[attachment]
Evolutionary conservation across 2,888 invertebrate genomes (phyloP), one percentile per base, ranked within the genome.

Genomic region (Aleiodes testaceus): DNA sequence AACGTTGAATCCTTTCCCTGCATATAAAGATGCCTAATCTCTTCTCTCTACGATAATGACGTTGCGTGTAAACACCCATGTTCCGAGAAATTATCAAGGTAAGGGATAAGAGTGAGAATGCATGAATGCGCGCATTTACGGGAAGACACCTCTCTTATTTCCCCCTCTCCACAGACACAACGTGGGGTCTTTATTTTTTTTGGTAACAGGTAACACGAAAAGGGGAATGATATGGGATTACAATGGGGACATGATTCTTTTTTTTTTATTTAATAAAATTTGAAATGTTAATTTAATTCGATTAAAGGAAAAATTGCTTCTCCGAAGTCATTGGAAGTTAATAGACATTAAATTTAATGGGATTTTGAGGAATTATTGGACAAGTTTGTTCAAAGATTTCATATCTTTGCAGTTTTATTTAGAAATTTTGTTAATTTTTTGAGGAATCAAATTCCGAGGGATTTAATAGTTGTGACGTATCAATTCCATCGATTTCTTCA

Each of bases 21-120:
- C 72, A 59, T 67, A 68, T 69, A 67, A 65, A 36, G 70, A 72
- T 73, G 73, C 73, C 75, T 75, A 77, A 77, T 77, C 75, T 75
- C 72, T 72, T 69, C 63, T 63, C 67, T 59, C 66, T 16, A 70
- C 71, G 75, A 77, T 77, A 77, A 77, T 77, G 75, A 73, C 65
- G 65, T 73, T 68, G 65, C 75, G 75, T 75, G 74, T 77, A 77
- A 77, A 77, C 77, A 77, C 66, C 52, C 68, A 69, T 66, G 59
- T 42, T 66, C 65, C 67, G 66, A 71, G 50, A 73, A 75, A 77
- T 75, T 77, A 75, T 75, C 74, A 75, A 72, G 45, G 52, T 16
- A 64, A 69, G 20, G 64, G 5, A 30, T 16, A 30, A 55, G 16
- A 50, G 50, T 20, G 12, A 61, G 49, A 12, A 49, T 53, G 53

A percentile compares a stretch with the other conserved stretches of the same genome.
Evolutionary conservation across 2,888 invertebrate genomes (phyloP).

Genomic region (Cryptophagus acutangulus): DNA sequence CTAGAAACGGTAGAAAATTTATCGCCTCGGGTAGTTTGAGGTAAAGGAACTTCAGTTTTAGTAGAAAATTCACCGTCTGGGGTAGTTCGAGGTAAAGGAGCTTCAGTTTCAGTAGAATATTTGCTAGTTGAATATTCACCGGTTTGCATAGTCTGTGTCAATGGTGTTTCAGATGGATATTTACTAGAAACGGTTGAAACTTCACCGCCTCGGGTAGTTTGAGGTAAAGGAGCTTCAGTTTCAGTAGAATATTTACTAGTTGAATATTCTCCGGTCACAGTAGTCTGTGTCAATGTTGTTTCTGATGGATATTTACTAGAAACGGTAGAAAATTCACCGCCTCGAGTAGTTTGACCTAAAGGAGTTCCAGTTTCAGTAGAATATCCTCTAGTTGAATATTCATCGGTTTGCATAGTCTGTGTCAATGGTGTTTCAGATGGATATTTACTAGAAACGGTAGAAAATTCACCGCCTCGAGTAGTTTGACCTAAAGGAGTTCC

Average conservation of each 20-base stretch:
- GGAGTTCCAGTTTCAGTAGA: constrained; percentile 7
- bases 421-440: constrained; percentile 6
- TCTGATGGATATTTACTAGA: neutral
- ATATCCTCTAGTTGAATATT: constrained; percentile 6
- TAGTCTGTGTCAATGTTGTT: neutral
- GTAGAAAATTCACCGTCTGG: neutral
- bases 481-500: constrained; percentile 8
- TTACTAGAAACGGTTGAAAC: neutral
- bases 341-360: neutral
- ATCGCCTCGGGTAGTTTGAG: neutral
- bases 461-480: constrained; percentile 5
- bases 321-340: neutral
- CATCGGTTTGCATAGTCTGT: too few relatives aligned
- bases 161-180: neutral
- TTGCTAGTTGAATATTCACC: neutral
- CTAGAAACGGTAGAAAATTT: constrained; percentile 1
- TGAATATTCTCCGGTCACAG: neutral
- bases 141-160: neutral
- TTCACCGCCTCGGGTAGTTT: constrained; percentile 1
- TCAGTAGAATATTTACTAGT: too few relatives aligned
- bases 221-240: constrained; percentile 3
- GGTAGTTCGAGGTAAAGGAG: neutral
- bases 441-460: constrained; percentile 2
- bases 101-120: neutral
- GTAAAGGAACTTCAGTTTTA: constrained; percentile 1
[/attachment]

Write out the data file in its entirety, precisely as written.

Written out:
Evolutionary conservation across 2,888 invertebrate genomes (phyloP), one percentile per base, ranked within the genome.

Genomic region (Aleiodes testaceus): DNA sequence AACGTTGAATCCTTTCCCTGCATATAAAGATGCCTAATCTCTTCTCTCTACGATAATGACGTTGCGTGTAAACACCCATGTTCCGAGAAATTATCAAGGTAAGGGATAAGAGTGAGAATGCATGAATGCGCGCATTTACGGGAAGACACCTCTCTTATTTCCCCCTCTCCACAGACACAACGTGGGGTCTTTATTTTTTTTGGTAACAGGTAACACGAAAAGGGGAATGATATGGGATTACAATGGGGACATGATTCTTTTTTTTTTATTTAATAAAATTTGAAATGTTAATTTAATTCGATTAAAGGAAAAATTGCTTCTCCGAAGTCATTGGAAGTTAATAGACATTAAATTTAATGGGATTTTGAGGAATTATTGGACAAGTTTGTTCAAAGATTTCATATCTTTGCAGTTTTATTTAGAAATTTTGTTAATTTTTTGAGGAATCAAATTCCGAGGGATTTAATAGTTGTGACGTATCAATTCCATCGATTTCTTCA

Each of bases 21-120:
- C 72, A 59, T 67, A 68, T 69, A 67, A 65, A 36, G 70, A 72
- T 73, G 73, C 73, C 75, T 75, A 77, A 77, T 77, C 75, T 75
- C 72, T 72, T 69, C 63, T 63, C 67, T 59, C 66, T 16, A 70
- C 71, G 75, A 77, T 77, A 77, A 77, T 77, G 75, A 73, C 65
- G 65, T 73, T 68, G 65, C 75, G 75, T 75, G 74, T 77, A 77
- A 77, A 77, C 77, A 77, C 66, C 52, C 68, A 69, T 66, G 59
- T 42, T 66, C 65, C 67, G 66, A 71, G 50, A 73, A 75, A 77
- T 75, T 77, A 75, T 75, C 74, A 75, A 72, G 45, G 52, T 16
- A 64, A 69, G 20, G 64, G 5, A 30, T 16, A 30, A 55, G 16
- A 50, G 50, T 20, G 12, A 61, G 49, A 12, A 49, T 53, G 53

A percentile compares a stretch with the other conserved stretches of the same genome.
Evolutionary conservation across 2,888 invertebrate genomes (phyloP).

Genomic region (Cryptophagus acutangulus): DNA sequence CTAGAAACGGTAGAAAATTTATCGCCTCGGGTAGTTTGAGGTAAAGGAACTTCAGTTTTAGTAGAAAATTCACCGTCTGGGGTAGTTCGAGGTAAAGGAGCTTCAGTTTCAGTAGAATATTTGCTAGTTGAATATTCACCGGTTTGCATAGTCTGTGTCAATGGTGTTTCAGATGGATATTTACTAGAAACGGTTGAAACTTCACCGCCTCGGGTAGTTTGAGGTAAAGGAGCTTCAGTTTCAGTAGAATATTTACTAGTTGAATATTCTCCGGTCACAGTAGTCTGTGTCAATGTTGTTTCTGATGGATATTTACTAGAAACGGTAGAAAATTCACCGCCTCGAGTAGTTTGACCTAAAGGAGTTCCAGTTTCAGTAGAATATCCTCTAGTTGAATATTCATCGGTTTGCATAGTCTGTGTCAATGGTGTTTCAGATGGATATTTACTAGAAACGGTAGAAAATTCACCGCCTCGAGTAGTTTGACCTAAAGGAGTTCC

Average conservation of each 20-base stretch:
- GGAGTTCCAGTTTCAGTAGA: constrained; percentile 7
- bases 421-440: constrained; percentile 6
- TCTGATGGATATTTACTAGA: neutral
- ATATCCTCTAGTTGAATATT: constrained; percentile 6
- TAGTCTGTGTCAATGTTGTT: neutral
- GTAGAAAATTCACCGTCTGG: neutral
- bases 481-500: constrained; percentile 8
- TTACTAGAAACGGTTGAAAC: neutral
- bases 341-360: neutral
- ATCGCCTCGGGTAGTTTGAG: neutral
- bases 461-480: constrained; percentile 5
- bases 321-340: neutral
- CATCGGTTTGCATAGTCTGT: too few relatives aligned
- bases 161-180: neutral
- TTGCTAGTTGAATATTCACC: neutral
- CTAGAAACGGTAGAAAATTT: constrained; percentile 1
- TGAATATTCTCCGGTCACAG: neutral
- bases 141-160: neutral
- TTCACCGCCTCGGGTAGTTT: constrained; percentile 1
- TCAGTAGAATATTTACTAGT: too few relatives aligned
- bases 221-240: constrained; percentile 3
- GGTAGTTCGAGGTAAAGGAG: neutral
- bases 441-460: constrained; percentile 2
- bases 101-120: neutral
- GTAAAGGAACTTCAGTTTTA: constrained; percentile 1